The Thin Line Between Service and ThreatJeffrey Tucker
Aug. 25, 2013
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It was 2:00am and I was sound asleep when the doorbell rang. I thought I had dreamed it. But then it was followed by a knock and another ring. So I got up and went to the door.
Standing there were two policemen decked out in all their contemporary regalia: jack boots, bullet-proof vests, heavy arms, clubs, tasers, and so on. One put a flashlight on my face. I was confused and alarmed, obviously. They explained that there was truck parked in front of my house, with license tags that were not from my neighborhood. Did I know anything about this truck, one †asked?
I explained that this belonged to a friend, who had gotten off work late and asked to crash at my house. No problem, I said. So, yes, I know this truck and I know its owner.
They were glad to hear it, and explained that they were asking because of a recent string of burglaries in my neighborhood. They were just checking on anything suspicious. They apologized for waking me.
At this point, Iím quite certain that 9 in 10 people would have said something like: ďitís ok, officers. I really appreciate how you are keeping us safe and keeping a look out. Thank you for the service to this community.Ē
Instead, I said nothing and said goodnight and closed the door.
In the days since then, Iíve thought about this little incident a number of times. It wasnít exactly a case of abuse, tyranny, imposition, or anything like that. It felt a bit like what police work is supposed to be about, just making sure we are all safe. And yet, there was something strange about it too. This was not exactly a case of where thereís smoke, thereís fire. This was just a truck parked there, suspicious only because the tags were from elsewhere in town (and Iím not even sure I knew that tags were so easily identified).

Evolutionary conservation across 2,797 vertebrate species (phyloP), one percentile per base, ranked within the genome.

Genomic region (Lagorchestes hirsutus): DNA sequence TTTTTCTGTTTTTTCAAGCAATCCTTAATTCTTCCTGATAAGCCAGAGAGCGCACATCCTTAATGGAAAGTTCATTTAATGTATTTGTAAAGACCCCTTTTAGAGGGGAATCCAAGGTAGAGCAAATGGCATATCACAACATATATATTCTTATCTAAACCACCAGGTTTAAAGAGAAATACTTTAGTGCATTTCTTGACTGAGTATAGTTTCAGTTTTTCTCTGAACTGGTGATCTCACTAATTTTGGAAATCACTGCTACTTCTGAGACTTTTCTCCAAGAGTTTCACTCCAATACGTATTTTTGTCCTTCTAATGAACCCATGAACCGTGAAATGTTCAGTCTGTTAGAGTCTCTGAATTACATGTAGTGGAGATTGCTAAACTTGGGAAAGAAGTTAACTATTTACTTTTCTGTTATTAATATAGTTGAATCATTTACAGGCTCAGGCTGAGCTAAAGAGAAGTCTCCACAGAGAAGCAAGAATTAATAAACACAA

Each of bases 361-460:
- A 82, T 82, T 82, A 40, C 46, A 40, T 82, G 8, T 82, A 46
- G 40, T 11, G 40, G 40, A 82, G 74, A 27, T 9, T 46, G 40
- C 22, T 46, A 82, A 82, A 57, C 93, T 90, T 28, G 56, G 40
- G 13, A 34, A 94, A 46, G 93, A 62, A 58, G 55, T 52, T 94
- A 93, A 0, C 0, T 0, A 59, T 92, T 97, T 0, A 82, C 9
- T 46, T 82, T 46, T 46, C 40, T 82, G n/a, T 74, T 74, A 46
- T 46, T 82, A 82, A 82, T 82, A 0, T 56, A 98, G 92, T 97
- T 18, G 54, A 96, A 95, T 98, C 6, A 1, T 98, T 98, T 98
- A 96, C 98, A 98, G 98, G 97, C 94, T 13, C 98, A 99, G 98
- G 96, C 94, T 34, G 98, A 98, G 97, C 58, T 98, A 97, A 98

So is it just my libertarian paranoia that causes me to feel uneasy about this incident? Well, hereís a test. If a policeman in the course of his routine does something that if you and I did it would be considered menacing, it is a problem. So here was my mental experiment. Letís say I ventured down the street and rang someoneís doorbell at 2am, introduced myself, and asked about a truck parked in front of the house. I explained that Iíve been concerned about the safety of the community so it is natural for me to seek out answers.
Iím pretty that in this case, my neighbor would have been more than a bit annoyed. The response might have been something like: ďwho the eff do you think you are scoping out my house in the middle of the night? Who or what is parked at my house is none of your g-d business. Get out of here and donít come back.Ē
Or maybe people would be too polite to say that but surely everyone would think it. Some might have even called the cops to report a creeper wandering around the neighborhood. I myself might have been visited by the cops to account for my actions!
And yet, we put up with this nonsense solely because of their official status. The police believe that their status confers upon them some kind of ownership over my property, my person, and the whole community. Everything that goes on there is their business.
To be sure, Iím not saying that neighborhood watch people are totally useless. But it would be nice to have some say over what they do and how they go about their job. If this were a private service, they would be serving me as a consumer and not seeking to establish their control and ownership over my life, feeling free to intrude anytime.
Iím quite certain that the police donít see it this way. They believe they are just doing what the community wants, and maybe this indeed is what the community wants. But it is also mixed with a threat: we are watching you, always, so you had better not step out of line. The consequences for disobedience should be apparent. Look at the weapons I carry.
Sometimes there is a thin line between a service and a threat ó and where one become the other is precisely when a contractual service becomes an inherently coercive one.
Jeffrey Tucker is the publisher and executive editor of Laissez-Faire Books, the Primus inter pares of the Laissez Faire Club, and the author of Bourbon for Breakfast: Living Outside the Statist Quo, It's a Jetsons World: Private Miracles and Public Crimes, and A Beautiful Anarchy: How to Build Your Own Civilization in the Digital Age, among thousands of articles. Click to sign up for his free daily letter. Email him: firstname.lastname@example.org | Facebook | Twitter | Google